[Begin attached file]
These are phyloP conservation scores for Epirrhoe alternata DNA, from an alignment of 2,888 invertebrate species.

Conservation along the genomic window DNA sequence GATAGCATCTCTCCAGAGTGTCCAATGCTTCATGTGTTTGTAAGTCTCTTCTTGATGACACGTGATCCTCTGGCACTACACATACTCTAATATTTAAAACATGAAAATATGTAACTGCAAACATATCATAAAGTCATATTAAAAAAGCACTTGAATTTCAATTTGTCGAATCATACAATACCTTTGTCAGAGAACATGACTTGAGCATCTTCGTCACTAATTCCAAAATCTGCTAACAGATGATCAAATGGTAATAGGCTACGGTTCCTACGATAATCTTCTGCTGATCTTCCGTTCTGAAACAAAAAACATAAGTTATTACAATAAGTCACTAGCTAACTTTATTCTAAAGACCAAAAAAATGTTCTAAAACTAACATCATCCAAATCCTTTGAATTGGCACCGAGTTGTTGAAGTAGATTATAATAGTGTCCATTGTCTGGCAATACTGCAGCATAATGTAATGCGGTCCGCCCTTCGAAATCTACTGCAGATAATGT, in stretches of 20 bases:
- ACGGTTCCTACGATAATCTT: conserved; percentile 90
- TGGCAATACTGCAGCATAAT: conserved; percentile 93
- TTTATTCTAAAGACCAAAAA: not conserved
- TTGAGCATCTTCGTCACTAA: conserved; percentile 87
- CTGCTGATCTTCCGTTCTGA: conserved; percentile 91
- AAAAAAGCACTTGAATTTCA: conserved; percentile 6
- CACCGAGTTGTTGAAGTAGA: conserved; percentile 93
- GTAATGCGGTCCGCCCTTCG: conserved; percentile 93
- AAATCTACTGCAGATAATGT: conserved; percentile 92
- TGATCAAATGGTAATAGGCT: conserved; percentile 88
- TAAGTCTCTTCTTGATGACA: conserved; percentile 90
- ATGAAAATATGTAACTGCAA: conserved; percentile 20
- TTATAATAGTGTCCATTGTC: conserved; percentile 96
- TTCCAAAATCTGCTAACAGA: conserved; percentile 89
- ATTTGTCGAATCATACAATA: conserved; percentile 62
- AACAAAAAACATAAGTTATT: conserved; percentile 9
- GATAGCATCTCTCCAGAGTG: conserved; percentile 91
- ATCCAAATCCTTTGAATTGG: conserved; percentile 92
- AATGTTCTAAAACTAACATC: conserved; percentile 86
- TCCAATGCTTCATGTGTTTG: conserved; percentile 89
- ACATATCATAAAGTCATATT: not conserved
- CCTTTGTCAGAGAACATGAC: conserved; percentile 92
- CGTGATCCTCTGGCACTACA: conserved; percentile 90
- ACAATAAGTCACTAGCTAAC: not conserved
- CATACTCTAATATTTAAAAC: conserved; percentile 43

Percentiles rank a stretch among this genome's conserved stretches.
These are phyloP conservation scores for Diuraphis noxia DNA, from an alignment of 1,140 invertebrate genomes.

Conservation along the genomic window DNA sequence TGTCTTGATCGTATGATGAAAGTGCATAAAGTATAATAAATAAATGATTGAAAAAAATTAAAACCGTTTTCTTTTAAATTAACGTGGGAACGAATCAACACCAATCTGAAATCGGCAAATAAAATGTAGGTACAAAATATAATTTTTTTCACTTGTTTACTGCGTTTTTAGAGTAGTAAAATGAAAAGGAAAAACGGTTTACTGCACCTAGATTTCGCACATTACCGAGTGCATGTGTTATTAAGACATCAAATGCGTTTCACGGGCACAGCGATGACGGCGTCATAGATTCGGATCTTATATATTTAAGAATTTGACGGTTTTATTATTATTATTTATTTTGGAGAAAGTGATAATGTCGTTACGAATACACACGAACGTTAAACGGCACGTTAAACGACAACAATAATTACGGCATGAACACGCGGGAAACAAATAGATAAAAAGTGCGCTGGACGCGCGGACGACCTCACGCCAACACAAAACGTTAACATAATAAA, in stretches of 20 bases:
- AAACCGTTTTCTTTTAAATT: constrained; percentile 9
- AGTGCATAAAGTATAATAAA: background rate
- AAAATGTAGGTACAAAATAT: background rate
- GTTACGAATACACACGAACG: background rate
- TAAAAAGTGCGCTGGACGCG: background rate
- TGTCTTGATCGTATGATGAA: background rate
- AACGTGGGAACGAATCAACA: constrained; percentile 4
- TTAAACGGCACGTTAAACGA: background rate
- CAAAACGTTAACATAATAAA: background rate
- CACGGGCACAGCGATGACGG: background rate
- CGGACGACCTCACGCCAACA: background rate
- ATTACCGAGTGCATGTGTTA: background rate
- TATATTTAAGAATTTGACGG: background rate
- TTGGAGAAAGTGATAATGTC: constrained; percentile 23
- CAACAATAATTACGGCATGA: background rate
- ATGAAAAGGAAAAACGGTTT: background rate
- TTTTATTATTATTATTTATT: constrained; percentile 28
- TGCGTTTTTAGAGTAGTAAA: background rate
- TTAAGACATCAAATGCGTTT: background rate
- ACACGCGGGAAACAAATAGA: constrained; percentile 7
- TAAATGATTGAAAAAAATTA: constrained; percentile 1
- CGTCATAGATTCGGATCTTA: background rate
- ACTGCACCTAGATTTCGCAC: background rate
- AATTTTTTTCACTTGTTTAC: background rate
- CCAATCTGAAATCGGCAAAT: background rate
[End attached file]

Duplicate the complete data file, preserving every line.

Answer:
These are phyloP conservation scores for Epirrhoe alternata DNA, from an alignment of 2,888 invertebrate species.

Conservation along the genomic window DNA sequence GATAGCATCTCTCCAGAGTGTCCAATGCTTCATGTGTTTGTAAGTCTCTTCTTGATGACACGTGATCCTCTGGCACTACACATACTCTAATATTTAAAACATGAAAATATGTAACTGCAAACATATCATAAAGTCATATTAAAAAAGCACTTGAATTTCAATTTGTCGAATCATACAATACCTTTGTCAGAGAACATGACTTGAGCATCTTCGTCACTAATTCCAAAATCTGCTAACAGATGATCAAATGGTAATAGGCTACGGTTCCTACGATAATCTTCTGCTGATCTTCCGTTCTGAAACAAAAAACATAAGTTATTACAATAAGTCACTAGCTAACTTTATTCTAAAGACCAAAAAAATGTTCTAAAACTAACATCATCCAAATCCTTTGAATTGGCACCGAGTTGTTGAAGTAGATTATAATAGTGTCCATTGTCTGGCAATACTGCAGCATAATGTAATGCGGTCCGCCCTTCGAAATCTACTGCAGATAATGT, in stretches of 20 bases:
- ACGGTTCCTACGATAATCTT: conserved; percentile 90
- TGGCAATACTGCAGCATAAT: conserved; percentile 93
- TTTATTCTAAAGACCAAAAA: not conserved
- TTGAGCATCTTCGTCACTAA: conserved; percentile 87
- CTGCTGATCTTCCGTTCTGA: conserved; percentile 91
- AAAAAAGCACTTGAATTTCA: conserved; percentile 6
- CACCGAGTTGTTGAAGTAGA: conserved; percentile 93
- GTAATGCGGTCCGCCCTTCG: conserved; percentile 93
- AAATCTACTGCAGATAATGT: conserved; percentile 92
- TGATCAAATGGTAATAGGCT: conserved; percentile 88
- TAAGTCTCTTCTTGATGACA: conserved; percentile 90
- ATGAAAATATGTAACTGCAA: conserved; percentile 20
- TTATAATAGTGTCCATTGTC: conserved; percentile 96
- TTCCAAAATCTGCTAACAGA: conserved; percentile 89
- ATTTGTCGAATCATACAATA: conserved; percentile 62
- AACAAAAAACATAAGTTATT: conserved; percentile 9
- GATAGCATCTCTCCAGAGTG: conserved; percentile 91
- ATCCAAATCCTTTGAATTGG: conserved; percentile 92
- AATGTTCTAAAACTAACATC: conserved; percentile 86
- TCCAATGCTTCATGTGTTTG: conserved; percentile 89
- ACATATCATAAAGTCATATT: not conserved
- CCTTTGTCAGAGAACATGAC: conserved; percentile 92
- CGTGATCCTCTGGCACTACA: conserved; percentile 90
- ACAATAAGTCACTAGCTAAC: not conserved
- CATACTCTAATATTTAAAAC: conserved; percentile 43

Percentiles rank a stretch among this genome's conserved stretches.
These are phyloP conservation scores for Diuraphis noxia DNA, from an alignment of 1,140 invertebrate genomes.

Conservation along the genomic window DNA sequence TGTCTTGATCGTATGATGAAAGTGCATAAAGTATAATAAATAAATGATTGAAAAAAATTAAAACCGTTTTCTTTTAAATTAACGTGGGAACGAATCAACACCAATCTGAAATCGGCAAATAAAATGTAGGTACAAAATATAATTTTTTTCACTTGTTTACTGCGTTTTTAGAGTAGTAAAATGAAAAGGAAAAACGGTTTACTGCACCTAGATTTCGCACATTACCGAGTGCATGTGTTATTAAGACATCAAATGCGTTTCACGGGCACAGCGATGACGGCGTCATAGATTCGGATCTTATATATTTAAGAATTTGACGGTTTTATTATTATTATTTATTTTGGAGAAAGTGATAATGTCGTTACGAATACACACGAACGTTAAACGGCACGTTAAACGACAACAATAATTACGGCATGAACACGCGGGAAACAAATAGATAAAAAGTGCGCTGGACGCGCGGACGACCTCACGCCAACACAAAACGTTAACATAATAAA, in stretches of 20 bases:
- AAACCGTTTTCTTTTAAATT: constrained; percentile 9
- AGTGCATAAAGTATAATAAA: background rate
- AAAATGTAGGTACAAAATAT: background rate
- GTTACGAATACACACGAACG: background rate
- TAAAAAGTGCGCTGGACGCG: background rate
- TGTCTTGATCGTATGATGAA: background rate
- AACGTGGGAACGAATCAACA: constrained; percentile 4
- TTAAACGGCACGTTAAACGA: background rate
- CAAAACGTTAACATAATAAA: background rate
- CACGGGCACAGCGATGACGG: background rate
- CGGACGACCTCACGCCAACA: background rate
- ATTACCGAGTGCATGTGTTA: background rate
- TATATTTAAGAATTTGACGG: background rate
- TTGGAGAAAGTGATAATGTC: constrained; percentile 23
- CAACAATAATTACGGCATGA: background rate
- ATGAAAAGGAAAAACGGTTT: background rate
- TTTTATTATTATTATTTATT: constrained; percentile 28
- TGCGTTTTTAGAGTAGTAAA: background rate
- TTAAGACATCAAATGCGTTT: background rate
- ACACGCGGGAAACAAATAGA: constrained; percentile 7
- TAAATGATTGAAAAAAATTA: constrained; percentile 1
- CGTCATAGATTCGGATCTTA: background rate
- ACTGCACCTAGATTTCGCAC: background rate
- AATTTTTTTCACTTGTTTAC: background rate
- CCAATCTGAAATCGGCAAAT: background rate